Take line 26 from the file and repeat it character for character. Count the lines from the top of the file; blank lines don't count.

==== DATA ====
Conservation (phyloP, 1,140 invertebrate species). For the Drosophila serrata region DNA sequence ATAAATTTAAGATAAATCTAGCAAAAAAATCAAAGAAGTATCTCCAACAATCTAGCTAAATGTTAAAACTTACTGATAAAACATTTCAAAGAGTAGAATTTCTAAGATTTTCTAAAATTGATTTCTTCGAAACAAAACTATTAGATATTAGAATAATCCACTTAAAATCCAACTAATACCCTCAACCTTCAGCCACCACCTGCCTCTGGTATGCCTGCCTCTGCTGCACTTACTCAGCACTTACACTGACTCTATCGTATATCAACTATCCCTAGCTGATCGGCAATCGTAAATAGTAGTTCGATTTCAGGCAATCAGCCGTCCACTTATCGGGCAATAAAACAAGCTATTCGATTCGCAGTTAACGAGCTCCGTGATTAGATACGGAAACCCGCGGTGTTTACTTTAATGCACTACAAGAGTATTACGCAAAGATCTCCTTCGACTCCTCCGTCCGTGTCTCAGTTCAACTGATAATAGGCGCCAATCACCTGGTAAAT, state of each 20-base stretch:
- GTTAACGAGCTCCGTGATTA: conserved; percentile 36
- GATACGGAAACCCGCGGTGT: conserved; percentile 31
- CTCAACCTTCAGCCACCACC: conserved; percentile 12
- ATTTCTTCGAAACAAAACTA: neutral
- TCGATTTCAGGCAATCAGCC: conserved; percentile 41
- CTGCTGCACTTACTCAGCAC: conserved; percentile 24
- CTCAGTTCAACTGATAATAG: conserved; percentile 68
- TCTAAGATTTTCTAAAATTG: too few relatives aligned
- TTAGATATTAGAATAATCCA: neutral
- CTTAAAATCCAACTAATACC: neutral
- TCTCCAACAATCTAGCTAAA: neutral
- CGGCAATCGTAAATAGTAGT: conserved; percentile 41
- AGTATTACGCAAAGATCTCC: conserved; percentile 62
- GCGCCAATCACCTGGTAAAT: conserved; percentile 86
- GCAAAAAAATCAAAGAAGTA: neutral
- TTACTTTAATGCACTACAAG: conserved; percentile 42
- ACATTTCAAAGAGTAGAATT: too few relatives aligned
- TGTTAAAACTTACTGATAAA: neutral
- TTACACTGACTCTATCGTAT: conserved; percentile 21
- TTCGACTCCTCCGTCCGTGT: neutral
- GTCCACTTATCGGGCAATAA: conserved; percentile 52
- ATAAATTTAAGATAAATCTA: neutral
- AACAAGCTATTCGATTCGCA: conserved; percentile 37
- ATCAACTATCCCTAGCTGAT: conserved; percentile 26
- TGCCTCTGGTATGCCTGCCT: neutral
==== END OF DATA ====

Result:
- TGCCTCTGGTATGCCTGCCT: neutral